Again, jumping to conclusions without the information - check out Dan Carlin's (a libertarian and historian) latest podcast on the Arab spring and Egpyt which ties together 1000 years of history, 200 years of recent history, and various views on democracy, and judge for yourself.


You're right - I probably wouldn't read 10 pages of difference between Egypt and left v. right, but my point still stands, and I can summarize it in 1 sentence for you: Person A's ethic of personal freedom often impinges on person B's ability to maintain freedom themselves - it's the balance between the two that is the issue.

Examinator said...

Thank you for responding but I'd ask where precisely was I jumping to conclusions? I'm now concerned that my powers of prose is worse than I thought.
My intention was to respond to what you actually wrote. I was surprised that that paragraph read so much like a scrambled logic justification of a myopic libertarian/Tea partier. to me it was so unlike you.

Perhaps it was the hour I started to listen to the post but gave up sometime after half way. Largely because of the shallowness of his historical knowledge. i e. Egypt has been a country since the time of the joining of the upper and lower kingdoms back in about 2500 BC. It has been ruled by invaders since Alexander's days.
Yugoslavia on the other hands has been separate kingdoms since Roman times with the odd conquering power. The national identity is strong.
The protagonists in the Egyptian uprisings stem from invaders and the Western Colonial powers ambitions and promises made for support during WW1 which was at the demise of the Turkish empire.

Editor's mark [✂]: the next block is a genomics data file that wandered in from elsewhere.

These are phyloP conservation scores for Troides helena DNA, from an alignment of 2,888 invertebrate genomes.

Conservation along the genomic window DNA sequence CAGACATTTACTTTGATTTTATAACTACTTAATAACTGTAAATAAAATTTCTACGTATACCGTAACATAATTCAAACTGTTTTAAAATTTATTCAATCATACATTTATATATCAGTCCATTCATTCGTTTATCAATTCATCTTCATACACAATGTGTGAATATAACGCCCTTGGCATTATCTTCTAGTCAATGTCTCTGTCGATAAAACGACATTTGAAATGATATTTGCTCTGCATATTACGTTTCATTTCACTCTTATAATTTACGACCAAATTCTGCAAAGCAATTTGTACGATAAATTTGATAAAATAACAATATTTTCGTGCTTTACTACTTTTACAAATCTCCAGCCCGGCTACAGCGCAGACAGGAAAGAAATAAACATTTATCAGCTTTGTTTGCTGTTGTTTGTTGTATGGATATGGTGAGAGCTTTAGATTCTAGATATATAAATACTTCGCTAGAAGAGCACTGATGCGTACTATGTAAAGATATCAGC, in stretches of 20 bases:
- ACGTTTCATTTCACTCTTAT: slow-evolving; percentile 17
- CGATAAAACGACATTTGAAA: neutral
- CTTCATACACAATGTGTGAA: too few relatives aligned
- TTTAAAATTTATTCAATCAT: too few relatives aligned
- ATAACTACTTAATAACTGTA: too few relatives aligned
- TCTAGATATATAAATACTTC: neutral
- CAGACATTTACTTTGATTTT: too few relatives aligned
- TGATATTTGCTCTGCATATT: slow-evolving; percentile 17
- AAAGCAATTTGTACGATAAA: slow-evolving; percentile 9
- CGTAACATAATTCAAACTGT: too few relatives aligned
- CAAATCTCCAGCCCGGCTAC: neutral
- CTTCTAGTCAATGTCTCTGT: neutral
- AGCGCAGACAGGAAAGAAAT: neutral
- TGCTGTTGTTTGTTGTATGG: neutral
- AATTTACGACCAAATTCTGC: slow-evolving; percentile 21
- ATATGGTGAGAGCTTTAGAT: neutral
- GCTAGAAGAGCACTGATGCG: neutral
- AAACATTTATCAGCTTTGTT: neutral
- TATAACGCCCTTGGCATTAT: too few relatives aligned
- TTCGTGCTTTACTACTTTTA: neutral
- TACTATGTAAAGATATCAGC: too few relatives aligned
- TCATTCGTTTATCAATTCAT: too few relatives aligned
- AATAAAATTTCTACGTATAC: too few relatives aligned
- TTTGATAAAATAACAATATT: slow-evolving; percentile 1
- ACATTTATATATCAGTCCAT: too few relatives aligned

In so doing they rewarded some and neutralised those countries that they saw as a threat ARMENIA was one such nation it is currently divided between four 'countries' two of which didn't exist. In 1918 the Turkish army drove 100000's of Armenians from the part they were given into the desert where most died. Some of the Armenians are each of the surrounding created countries.

Read about the promises made by the Brits through T E Lawrence (of Arabia). Take Arabia it was an area not a country Yemen, The gulf Emerates, and Saudi Arabia were deals done to allies. The also promised them Iran (Persians [not Arabs] and Shi'ia, Bahai, Zoroastrian and Iraq (Sunni) and Egypt. Syria, (Trans) Jordan, Palestine, Lebanon borders were monkeyed with by the colonial masters with out any consideration to culture, Race or religion.
The point is CARLIN'S conclusions make sense ONLY if you ignore the facts. … and view them through an uber USA interests (supremacy, chosen people mental prism)...A bit like the Zionist Jews justification for their atrocities.
BTW right wing perspective by definition is beyond the middle ground Nationalism.... along the lines of Chauvin who was an ultra nationalist. The term Chauvinism has been appropriated by the feminist movement to stand for male bias.

Chad said...


Sorry for the delay in a response.